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News round-up / NHS patients encouraged to take boat, Lib Dems call for better connectivity, extra Loganair flight, rescue featured in new RNLI book, lifeboat auction.

NHS patients needing to travel to Aberdeen for treatment who are shielding or deemed to be high risk during the coronavirus outbreak are being asked to take the boat instead of the plane.

Photo: NorthLink Ferries

Patients still have the choice of travelling by air but it may not be possible to adhere to social distancing while doing so.

NorthLink has introduced measures which include the rotation of cabins in use, deep cleaning of cabins and cabins being left unoccupied for a minimum period of 24 hours after use.

Special arrangements have also been put in place for patients that can be requested at the time of booking. These include early boarding, later disembarkation and, where possible, ensuring the walkway is kept free of other passengers while doing so.

Contact-free delivery of meals to cabins can also be arranged to ensure patients within these categories can maintain social distancing.

Questions or concerns can be sent to patient travel manager Yvonne Graham at ygraham@nhs.net

SHETLAND’s two political representatives have called for improved isles connectivity to be a “positive legacy” of the Covid-19 pandemic.

MP Alistair Carmichael and MSP Beatrice Wishart have written to culture secretary Oliver Dowden to stress the need for “close cooperation between the UK and Scottish governments with telecoms providers to improve service”.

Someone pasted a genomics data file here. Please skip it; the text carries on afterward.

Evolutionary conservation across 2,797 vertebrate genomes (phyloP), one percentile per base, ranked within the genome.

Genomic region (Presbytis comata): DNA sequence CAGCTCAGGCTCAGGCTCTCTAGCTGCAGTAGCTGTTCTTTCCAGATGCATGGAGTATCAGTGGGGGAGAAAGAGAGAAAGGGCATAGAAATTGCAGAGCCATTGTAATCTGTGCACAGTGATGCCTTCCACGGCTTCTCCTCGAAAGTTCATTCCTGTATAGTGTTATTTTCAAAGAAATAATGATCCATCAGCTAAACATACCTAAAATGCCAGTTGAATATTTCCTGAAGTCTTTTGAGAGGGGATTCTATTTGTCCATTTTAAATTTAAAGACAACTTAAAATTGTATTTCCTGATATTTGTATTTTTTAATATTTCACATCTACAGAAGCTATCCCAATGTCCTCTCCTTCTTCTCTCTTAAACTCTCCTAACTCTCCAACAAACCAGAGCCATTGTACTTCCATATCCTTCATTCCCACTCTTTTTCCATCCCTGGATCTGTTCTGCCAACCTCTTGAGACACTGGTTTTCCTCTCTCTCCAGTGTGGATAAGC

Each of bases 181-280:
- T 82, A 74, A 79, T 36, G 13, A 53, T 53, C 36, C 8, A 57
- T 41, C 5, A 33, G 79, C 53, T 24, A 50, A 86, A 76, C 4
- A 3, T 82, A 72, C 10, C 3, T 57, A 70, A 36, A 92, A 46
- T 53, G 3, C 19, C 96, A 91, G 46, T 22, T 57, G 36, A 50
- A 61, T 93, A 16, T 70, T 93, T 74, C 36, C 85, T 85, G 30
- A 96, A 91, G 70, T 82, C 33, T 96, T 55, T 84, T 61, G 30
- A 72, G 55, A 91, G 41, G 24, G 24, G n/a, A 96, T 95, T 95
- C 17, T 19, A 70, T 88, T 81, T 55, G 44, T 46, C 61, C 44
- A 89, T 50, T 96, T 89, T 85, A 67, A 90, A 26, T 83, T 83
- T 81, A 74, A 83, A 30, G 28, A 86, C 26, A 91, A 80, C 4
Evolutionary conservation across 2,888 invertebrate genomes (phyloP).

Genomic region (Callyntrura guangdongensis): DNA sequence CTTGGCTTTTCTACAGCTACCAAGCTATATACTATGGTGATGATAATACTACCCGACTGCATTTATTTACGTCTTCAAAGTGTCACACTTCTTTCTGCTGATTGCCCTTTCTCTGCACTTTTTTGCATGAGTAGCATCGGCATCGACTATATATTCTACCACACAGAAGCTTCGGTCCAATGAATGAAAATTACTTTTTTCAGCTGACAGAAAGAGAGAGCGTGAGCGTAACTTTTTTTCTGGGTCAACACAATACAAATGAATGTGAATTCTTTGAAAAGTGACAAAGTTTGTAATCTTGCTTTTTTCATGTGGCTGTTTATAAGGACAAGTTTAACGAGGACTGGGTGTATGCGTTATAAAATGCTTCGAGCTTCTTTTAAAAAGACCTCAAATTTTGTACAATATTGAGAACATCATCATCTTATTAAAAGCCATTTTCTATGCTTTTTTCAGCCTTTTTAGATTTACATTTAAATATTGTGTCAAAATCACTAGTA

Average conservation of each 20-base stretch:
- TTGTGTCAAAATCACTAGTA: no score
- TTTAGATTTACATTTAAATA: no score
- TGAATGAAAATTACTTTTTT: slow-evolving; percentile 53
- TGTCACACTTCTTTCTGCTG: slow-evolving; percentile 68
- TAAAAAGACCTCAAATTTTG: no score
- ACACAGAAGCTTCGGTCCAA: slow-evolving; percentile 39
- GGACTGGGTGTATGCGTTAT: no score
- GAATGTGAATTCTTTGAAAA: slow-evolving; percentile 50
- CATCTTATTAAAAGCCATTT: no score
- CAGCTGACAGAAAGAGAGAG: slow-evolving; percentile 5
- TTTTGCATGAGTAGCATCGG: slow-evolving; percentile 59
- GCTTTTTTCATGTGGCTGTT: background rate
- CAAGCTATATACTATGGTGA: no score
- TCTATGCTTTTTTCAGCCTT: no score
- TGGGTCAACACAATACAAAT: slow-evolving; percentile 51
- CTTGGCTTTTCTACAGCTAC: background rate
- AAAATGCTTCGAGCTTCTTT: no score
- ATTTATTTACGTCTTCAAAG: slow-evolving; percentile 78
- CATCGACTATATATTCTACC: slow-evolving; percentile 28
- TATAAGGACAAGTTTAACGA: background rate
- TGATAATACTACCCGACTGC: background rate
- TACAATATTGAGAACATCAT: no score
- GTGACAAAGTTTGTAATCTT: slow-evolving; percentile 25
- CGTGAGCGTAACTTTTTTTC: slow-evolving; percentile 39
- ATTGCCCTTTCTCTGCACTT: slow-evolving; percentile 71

Carmichael said: “The need for social distancing has made us more reliant than ever on digital connectivity and people are no longer able to tolerate inconsistent connections.”

Wishart said: “Good connectivity is vital so people can keep in touch but also to work and learn from home, which will be necessary for some time to come. It’s also essential for Shetland’s economy to be able to recover from the pandemic and future-proof the delivery of services.”

LOGANAIR has added an extra morning flight connecting Sumburgh to Aberdeen to its skeleton schedule.

Chief executive Jonathan Hinkles said it means there will now be two flights each weekday on the route instead of one.

“The two main drivers for this have been the resumption of some routine NHS patient travel and the first phase of lifting of lockdown restrictions meaning that some essential travel in other categories has also resumed,” he said.

Travel remains for essential purposes only. See also: https://www.shetnews.co.uk/2020/06/16/shetland-should-stick-with-two-metre-distance-says-health-chief/

A LERWICK Lifeboat man says he is “immensely proud” to feature in a new book which retells some of the most dramatic rescues carried out by the RNLI over the past 20 years.

Darren Harcus features in the book Surviving The Storms as he recounts being part of the crew which rescued five fishermen from the Ocean Way after they had to abandon ship in 2017.

Harcus incidentally worked on the Ocean Way – adding an extra dimension to the tough operation.

He said: “I am immensely proud that this story will feature in Surviving the Storms.

“It is an honour, not only for me, but for the crew with me that day to be a part of RNLI history in this way.”

AN ONLINE auction has raised £5,500 for the RNLI in the absence of the annual Aith Lifeboat Gala.

The event, scheduled for June, was cancelled due to the coronavirus pandemic. It usually takes in around £6,000 for the local lifeboat station.

However, over 80 prizes were donated from local businesses and the public for an online auction instead.

Andrea Abernethy, who helped to organise the auction, said: “To raise this amount online is excellent, and nearly makes up for having to call off the Gala.

“Folk around here always chip in lots for RNLI fundraisers. It’s such a good cause, and – because the lifeboat is based here – we can all see just how often it gets called on to help people around Shetland. It has great community support.”